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Thursday, February 9, 2012

The marvelous Bull Put Spread (Wall Street)

Well I do believe I've finally fallen in love with a strategy that serves my immediate purposes. I do not have a large fund, and it takes money to make money, you might have heard? But this seems a sure and steady income as long as we're in a bull market.

First of all, we ARE in a bull market, so a bull put spread is certainly "trading the trend."

A Bull Put is a credit spread--and that means that you SELL a Put at a higher strike price, and BUY a Put at a lower strike price. The difference in the premium of these two option contracts is a credit, (income, not expense!) thus money comes straight into your account. Itis an income strategy.

So say Apple is at $486. (and this morning, it happens to be.)

I SELL a Put at the $460 Strike price for $1.55 (per contract)
Then I BUY a Put at the $455 Strike price for $1.04 (per contract)

This puts the difference ($1.55 minus $1.04) of $.51 (times 100 shares) $51.00 (times number of contracts =3) $153.00 directly into my fund.

These are weekly options, so I have 7 days until expiration. If the stock price
does NOT drop down to my short strike of $460, both options expire worthless and I keep the $153.00.

My maximum gain is $153. The maximum loss is the Difference between the Strike prices ($460 minus $455 = $5 x 100 = $500 per contract) less the credit received. So in the above example, My maximum loss is $500 x 3 contracts minus $153. That equals $1,347.00. If I divide my gain by my maximum loss, I would have a return of 11.35% if the trade is successful. Annualized it would be 591.82%!

The probability of this trade being successful (as computed by probability software in both Options Express and Trade Monster) is 84.78% Apple would have to drop from $486 to $460 in 7 days. Is it possible? Of course. Is it probable? Not so much.

Okay, so why do I like this trade? First of all, I am doing both an Apple trade and a Chipotle Mexican Grill trade every week. Looking to make $300 to $500 per week. That is what I need to supplement my income. This strategy is (so far) providing that income.

Secondly, in a credit trade, the broker "holds" a certain amount of cash as a guarantee against losses. That amount is the difference in the strike prices of the short put and long put. So in the above trade, 3 contracts x $500 is the amount the broker holds. $1500. is on hold, but it is my money until I lose it. So for me, with successful trades, this works as a safe place for my cash, since I would rather have more cash on hand than have it all invested at once in options. And as the cash grows, I can afford to trade more contracts.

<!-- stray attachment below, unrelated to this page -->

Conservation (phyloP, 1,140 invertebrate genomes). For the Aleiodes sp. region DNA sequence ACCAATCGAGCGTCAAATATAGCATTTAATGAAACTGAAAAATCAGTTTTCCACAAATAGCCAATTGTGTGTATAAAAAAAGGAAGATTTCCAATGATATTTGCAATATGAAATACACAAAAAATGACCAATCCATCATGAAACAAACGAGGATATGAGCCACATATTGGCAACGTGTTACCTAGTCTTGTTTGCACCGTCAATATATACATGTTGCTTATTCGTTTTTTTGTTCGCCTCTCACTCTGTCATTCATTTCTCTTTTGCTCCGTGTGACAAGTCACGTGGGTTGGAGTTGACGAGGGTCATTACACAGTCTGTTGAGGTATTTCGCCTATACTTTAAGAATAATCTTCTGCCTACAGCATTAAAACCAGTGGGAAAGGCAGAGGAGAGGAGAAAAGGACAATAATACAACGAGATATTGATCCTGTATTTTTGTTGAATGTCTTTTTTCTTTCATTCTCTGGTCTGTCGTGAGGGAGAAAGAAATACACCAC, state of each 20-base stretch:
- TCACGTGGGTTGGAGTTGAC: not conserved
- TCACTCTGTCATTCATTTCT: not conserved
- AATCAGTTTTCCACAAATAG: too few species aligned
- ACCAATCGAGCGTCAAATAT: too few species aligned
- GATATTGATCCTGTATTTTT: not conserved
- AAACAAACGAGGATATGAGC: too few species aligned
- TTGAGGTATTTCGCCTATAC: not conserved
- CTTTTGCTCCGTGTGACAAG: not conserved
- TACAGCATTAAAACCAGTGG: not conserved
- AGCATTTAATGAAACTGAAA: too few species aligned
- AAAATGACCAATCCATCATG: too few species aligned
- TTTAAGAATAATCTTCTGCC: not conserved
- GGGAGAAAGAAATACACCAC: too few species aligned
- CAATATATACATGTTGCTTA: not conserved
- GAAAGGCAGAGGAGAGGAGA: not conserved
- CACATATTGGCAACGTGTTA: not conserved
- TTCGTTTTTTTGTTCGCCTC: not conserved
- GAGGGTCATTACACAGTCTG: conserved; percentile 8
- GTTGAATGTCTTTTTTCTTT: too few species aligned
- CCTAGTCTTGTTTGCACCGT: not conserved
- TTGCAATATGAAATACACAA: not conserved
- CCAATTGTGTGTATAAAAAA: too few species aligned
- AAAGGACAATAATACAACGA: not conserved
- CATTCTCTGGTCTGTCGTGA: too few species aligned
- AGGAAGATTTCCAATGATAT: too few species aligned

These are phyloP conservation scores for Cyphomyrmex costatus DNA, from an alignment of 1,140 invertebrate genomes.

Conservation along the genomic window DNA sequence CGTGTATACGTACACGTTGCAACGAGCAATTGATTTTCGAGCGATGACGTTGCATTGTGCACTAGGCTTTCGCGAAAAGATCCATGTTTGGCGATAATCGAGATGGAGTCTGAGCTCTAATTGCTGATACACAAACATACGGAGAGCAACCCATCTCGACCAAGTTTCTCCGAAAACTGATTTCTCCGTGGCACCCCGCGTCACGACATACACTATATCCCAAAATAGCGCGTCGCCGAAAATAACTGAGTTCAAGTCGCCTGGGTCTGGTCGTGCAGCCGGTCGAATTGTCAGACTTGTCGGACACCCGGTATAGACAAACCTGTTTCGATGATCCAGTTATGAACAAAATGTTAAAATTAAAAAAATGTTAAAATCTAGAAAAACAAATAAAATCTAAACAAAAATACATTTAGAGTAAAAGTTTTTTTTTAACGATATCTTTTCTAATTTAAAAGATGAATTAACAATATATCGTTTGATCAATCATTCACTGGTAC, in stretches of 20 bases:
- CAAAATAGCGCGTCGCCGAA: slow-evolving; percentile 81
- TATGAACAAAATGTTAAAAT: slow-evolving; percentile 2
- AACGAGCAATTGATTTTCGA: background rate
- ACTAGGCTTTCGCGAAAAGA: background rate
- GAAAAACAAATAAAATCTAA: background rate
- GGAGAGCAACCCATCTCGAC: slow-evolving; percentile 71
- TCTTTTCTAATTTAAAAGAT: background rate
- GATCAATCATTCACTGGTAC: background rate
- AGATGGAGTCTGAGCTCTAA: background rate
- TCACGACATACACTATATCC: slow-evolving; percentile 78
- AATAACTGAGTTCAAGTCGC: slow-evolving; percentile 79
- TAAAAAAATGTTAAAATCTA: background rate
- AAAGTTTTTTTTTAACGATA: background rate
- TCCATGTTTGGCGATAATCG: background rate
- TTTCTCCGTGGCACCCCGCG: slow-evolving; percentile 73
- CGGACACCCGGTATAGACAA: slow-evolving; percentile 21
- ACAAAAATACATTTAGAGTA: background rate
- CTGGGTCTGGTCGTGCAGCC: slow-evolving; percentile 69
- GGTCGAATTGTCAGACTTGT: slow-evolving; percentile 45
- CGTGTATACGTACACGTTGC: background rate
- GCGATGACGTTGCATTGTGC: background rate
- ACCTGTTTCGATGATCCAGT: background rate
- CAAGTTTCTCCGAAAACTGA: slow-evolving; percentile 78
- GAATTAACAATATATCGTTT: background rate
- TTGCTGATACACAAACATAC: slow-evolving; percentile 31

And finally, it is simple and understandable. If you want to be risky, you get closer to the stock price. If you want to be conservative, you sell further away from the stock price (and make less premium).

If you have ample cash on hand (which I don't) you can play VERY conservatively, and just buy more contracts further OTM to increase the premium. Each contract means the broker will hold another $500 as insurance against loss.

Happy trading!~



  1. Hi Beverly,

    Not sure if I'm calculating this correctly, but:

    The expected win or loss for x should be E(x) = .8478(153) - .1522(1347) = -75.31134
    where x is the amount we expect to win/lose over the long run.

    This means that if we keep making this bet for a long time, over the long run we will lose $75

    What do you think?



  2. But then 1347 is the worst possible outcome, so I guess the expected outcome is better than -75. :-)

  3. I'm not sure either, Sherlock. I don't compute options this way, not a mathematician. I use the probability tables on Think or Swim, and stay one or two standard deviations out of the money, and I win more times (about 70%) than I lose. Which is how I believe the game should be played. Perhaps the example I gave in this early 2012 post (before I was thoroughly educated in the probability strategies of Tasty Trade.com) would support your math. I have no idea? But thanks for sleuthing!!!